The effect of online violent video games on levels of aggression.

Article English OPEN
Jack Hollingdale ; Tobias Greitemeyer
  • Publisher: Public Library of Science (PLoS)
  • Journal: PLoS ONE, volume 9, issue 11 (issn: 1932-6203, eissn: 1932-6203)
  • Related identifiers: doi: 10.1371/journal.pone.0111790, pmc: PMC4229070
  • Subject: Social Play | Research Article | Biology and Life Sciences | Research Design | Recreation | Research and Analysis Methods | Medicine | Aggression | Laboratory Tests | Experimental Psychology | Questionnaires | Q | R | Psychology | Social Psychology | Social Sciences | Science | Games | Behavior | Behavioral Conditioning | Survey Research | Quantitative Analysis
    acm: ComputingMilieux_PERSONALCOMPUTING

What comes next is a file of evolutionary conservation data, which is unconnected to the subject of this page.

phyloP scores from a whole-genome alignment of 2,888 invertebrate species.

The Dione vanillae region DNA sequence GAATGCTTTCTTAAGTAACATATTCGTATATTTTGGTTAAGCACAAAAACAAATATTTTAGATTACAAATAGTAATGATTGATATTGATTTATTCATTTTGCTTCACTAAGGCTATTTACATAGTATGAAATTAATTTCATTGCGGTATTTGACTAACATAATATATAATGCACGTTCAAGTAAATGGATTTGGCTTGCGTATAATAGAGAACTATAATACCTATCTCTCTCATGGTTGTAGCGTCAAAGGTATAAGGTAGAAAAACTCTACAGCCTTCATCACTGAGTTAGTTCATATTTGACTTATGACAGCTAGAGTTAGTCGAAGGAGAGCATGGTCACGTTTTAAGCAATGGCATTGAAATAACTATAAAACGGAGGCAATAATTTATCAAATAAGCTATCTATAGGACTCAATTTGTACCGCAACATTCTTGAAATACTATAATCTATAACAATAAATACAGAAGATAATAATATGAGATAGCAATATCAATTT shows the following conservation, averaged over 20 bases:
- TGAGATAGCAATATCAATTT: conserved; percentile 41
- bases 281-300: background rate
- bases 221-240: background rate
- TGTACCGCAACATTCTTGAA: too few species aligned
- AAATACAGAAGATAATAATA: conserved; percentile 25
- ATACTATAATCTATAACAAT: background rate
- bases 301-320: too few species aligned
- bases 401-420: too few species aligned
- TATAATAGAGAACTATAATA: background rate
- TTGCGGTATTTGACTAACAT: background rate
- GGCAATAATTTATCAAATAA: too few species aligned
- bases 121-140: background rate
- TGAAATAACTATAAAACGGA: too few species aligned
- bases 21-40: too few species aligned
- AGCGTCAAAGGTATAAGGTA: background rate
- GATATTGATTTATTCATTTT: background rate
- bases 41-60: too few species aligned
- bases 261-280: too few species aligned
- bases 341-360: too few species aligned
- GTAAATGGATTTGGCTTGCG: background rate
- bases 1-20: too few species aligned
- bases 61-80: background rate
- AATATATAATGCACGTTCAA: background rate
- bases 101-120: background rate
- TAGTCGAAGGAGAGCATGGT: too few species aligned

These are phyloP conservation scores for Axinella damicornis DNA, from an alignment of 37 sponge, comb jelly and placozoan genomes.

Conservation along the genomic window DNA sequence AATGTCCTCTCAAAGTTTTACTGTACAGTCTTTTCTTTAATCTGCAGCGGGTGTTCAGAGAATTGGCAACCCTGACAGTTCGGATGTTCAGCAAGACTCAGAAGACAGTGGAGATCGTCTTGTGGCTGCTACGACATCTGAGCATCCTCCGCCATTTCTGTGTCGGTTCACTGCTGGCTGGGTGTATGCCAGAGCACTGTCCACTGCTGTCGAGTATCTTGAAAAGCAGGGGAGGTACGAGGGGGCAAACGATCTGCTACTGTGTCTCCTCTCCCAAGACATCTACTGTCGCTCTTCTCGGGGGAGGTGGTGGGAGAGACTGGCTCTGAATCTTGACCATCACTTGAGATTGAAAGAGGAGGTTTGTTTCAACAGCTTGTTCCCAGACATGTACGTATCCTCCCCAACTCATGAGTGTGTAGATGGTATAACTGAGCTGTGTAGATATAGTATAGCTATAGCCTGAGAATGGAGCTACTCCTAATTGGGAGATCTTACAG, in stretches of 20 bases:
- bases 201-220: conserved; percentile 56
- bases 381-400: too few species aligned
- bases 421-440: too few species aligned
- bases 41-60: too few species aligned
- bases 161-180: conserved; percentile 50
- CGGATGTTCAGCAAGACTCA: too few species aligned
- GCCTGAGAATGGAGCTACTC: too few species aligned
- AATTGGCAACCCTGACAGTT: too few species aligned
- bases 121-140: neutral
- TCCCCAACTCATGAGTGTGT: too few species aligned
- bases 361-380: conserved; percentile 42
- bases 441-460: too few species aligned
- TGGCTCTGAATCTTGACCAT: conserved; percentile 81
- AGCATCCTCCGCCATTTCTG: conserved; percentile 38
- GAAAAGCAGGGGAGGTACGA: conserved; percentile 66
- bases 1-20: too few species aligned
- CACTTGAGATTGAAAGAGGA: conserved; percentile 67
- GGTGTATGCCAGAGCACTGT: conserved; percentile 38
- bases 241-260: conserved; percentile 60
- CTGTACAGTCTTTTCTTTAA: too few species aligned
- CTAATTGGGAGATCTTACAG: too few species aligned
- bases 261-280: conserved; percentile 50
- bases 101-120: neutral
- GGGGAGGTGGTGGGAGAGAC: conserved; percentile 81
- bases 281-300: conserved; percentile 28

BACKGROUND: In recent years the video game industry has surpassed both the music and video industries in sales. Currently violent video games are among the most popular video games played by consumers, most specifically First-Person Shooters (FPS). Technological advancements in game play experience including the ability to play online has accounted for this increase in popularity. Previous research, utilising the General Aggression Model (GAM), has identified that violent video games increase levels of aggression. Little is known, however, as to the effect of playing a violent video game online. METHODS/PRINCIPAL FINDINGS: Participants (N = 101) were randomly assigned to one of four experimental conditions; neutral video game--offline, neutral video game--online, violent video game--offline and violent video game--online. Following this they completed questionnaires to assess their attitudes towards the game and engaged in a chilli sauce paradigm to measure behavioural aggression. The results identified that participants who played a violent video game exhibited more aggression than those who played a neutral video game. Furthermore, this main effect was not particularly pronounced when the game was played online. CONCLUSIONS/SIGNIFICANCE: These findings suggest that both playing violent video games online and offline compared to playing neutral video games increases aggression.
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